| 1 MINUTE READ

BMW On Ice

Although the BMW 320i sedan that was introduced at the North American International Auto Show last week is certainly of interest, what is of especial interest—because it isn’t exactly the sort of thing that one ordinarily associates with a car company—is the two-man bobsled that BMW developed with the USA Bobsled & Skeleton Federation (USBSF). BMW 320i And what makes this even more interesting is that as this picture indicates, the company used a whole lot of carbon fiber composite materials in the construction of the bobsled.
#BMW #racing #Carbon

Share

Facebook Share Icon LinkedIn Share Icon Twitter Share Icon Share by EMail icon Print Icon

Although the BMW 320i sedan that was introduced at the North American International Auto Show last week is certainly of interest, what is of especial interest—because it isn’t exactly the sort of thing that one ordinarily associates with a car company—is the two-man bobsled that BMW developed with the USA Bobsled & Skeleton Federation (USBSF).

2

BMW 320i

And what makes this even more interesting is that as this picture indicates, the company used a whole lot of carbon fiber composite materials in the construction of the bobsled.

2

BMW Bobsled

This know-how is predicated on the knowledge the company is gaining through BMW i division, which is focusing on developing electric vehicles with carbon fiber chassis.

I

BMW i3

Said Michael Scully, creative director, BMW Group Designworks USA, where the vehicle was developed, “BMW EfficientDynamics techniques”—which include not only light-weighting, but also a focus on aerodynamics—are at the heart of the sled’s design, making it sleeker, lighter and we hope faster: essentially a BMW on ice.”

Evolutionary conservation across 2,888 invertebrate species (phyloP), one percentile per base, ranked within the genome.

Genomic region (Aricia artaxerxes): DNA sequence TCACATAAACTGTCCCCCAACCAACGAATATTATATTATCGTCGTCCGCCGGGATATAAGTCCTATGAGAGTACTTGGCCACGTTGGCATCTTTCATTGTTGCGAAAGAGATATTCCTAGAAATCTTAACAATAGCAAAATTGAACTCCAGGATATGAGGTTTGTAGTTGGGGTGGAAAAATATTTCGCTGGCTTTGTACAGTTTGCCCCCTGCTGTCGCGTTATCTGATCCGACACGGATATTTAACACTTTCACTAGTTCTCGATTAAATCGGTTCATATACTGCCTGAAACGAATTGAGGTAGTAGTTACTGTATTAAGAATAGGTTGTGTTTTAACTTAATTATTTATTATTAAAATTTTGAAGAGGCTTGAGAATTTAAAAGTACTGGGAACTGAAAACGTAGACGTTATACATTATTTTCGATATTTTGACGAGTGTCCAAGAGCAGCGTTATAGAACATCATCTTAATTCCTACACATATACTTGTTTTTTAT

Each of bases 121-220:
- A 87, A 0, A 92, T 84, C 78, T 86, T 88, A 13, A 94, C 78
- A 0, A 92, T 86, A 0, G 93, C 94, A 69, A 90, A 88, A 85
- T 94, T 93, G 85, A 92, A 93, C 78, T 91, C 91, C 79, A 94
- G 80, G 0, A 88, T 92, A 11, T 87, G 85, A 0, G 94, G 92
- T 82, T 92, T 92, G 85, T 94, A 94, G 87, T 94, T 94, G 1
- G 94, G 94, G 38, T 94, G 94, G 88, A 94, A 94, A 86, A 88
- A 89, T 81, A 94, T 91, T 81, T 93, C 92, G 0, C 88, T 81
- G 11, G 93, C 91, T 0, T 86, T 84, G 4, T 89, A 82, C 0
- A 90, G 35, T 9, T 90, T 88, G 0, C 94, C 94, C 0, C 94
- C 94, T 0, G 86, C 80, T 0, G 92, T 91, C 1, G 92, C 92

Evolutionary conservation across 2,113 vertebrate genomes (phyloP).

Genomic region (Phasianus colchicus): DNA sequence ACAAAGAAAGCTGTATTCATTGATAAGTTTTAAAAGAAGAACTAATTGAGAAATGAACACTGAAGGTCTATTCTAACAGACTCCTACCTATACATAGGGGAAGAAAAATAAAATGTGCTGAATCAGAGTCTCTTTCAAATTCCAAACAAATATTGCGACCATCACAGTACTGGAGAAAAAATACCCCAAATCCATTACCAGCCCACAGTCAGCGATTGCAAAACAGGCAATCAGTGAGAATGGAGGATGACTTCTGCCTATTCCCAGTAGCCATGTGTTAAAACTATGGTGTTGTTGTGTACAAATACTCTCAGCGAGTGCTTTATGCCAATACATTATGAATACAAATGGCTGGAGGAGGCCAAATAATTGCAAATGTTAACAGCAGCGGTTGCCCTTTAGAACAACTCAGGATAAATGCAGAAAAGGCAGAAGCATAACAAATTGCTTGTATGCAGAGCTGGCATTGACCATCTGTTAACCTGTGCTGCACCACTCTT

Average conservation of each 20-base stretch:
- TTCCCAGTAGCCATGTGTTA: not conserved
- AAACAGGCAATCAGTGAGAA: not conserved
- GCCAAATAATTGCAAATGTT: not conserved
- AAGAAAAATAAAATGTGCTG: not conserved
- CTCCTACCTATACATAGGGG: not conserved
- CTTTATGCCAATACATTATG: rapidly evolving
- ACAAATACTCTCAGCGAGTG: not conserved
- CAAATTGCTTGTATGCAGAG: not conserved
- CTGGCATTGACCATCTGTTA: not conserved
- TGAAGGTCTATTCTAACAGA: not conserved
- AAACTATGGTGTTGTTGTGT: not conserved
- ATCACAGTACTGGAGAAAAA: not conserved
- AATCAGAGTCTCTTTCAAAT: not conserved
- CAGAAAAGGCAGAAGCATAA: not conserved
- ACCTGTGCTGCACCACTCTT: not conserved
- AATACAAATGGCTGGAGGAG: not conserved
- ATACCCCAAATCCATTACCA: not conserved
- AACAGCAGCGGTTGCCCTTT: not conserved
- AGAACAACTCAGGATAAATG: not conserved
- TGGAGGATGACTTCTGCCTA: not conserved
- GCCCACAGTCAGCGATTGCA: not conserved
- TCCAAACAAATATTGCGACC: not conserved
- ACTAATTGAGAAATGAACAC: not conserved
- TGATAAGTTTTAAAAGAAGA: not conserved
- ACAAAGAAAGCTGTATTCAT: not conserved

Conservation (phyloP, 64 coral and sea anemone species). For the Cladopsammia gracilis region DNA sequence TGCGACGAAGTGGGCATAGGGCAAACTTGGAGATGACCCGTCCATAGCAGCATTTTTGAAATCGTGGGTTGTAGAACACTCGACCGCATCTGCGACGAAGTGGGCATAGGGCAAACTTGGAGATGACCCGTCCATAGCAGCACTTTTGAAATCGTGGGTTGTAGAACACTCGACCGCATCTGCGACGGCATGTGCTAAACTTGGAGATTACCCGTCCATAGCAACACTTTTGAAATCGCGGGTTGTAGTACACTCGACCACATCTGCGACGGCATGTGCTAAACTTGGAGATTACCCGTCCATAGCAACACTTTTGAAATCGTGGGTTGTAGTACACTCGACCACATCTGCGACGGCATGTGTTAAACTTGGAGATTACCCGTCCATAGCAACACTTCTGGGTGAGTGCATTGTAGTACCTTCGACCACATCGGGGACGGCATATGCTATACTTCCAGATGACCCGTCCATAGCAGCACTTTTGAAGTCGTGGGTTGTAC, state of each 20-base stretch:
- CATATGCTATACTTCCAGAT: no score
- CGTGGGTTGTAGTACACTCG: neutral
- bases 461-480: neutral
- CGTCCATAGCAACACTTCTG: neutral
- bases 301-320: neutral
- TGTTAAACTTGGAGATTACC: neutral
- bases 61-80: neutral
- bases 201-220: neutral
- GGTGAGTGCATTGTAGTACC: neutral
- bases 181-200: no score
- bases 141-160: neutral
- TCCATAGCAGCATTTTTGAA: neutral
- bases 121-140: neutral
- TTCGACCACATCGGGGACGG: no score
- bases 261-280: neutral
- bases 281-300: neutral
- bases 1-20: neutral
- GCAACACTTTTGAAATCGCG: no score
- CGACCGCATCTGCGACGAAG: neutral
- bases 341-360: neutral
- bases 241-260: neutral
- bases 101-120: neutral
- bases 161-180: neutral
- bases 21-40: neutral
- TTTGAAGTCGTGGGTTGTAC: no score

The sled was entered in its first competition on January 19 at the FIBT World Cup race in Igls, Austria.

In the two-man event, the BMW-developed sled came in 14th. However, in the Team Competition, third place was achieved.

Technorati Tags: ,,,,,,

RELATED CONTENT

  • Breaking Down the Chevy Bolt

    Sandy Munro and his team of engineers and costing analysts at Munro & Associates were contacted by UBS Research—an arm of the giant banking and investment firm—and asked whether it was possible to do a teardown and cost assessment of the Chevrolet Bolt EV.

  • The SOLO EV Is Really Being Built

    From the point of view of structural engineering and assembly, electric vehicles are a whole lot simpler than those with internal combustion engines, which probably goes a long way to explain why there are so many startups showing EVs.

  • Economy Comes to Carbon Fiber Parts (?)

    Have economies of scale come to the production of automotive parts with carbon fiber materials?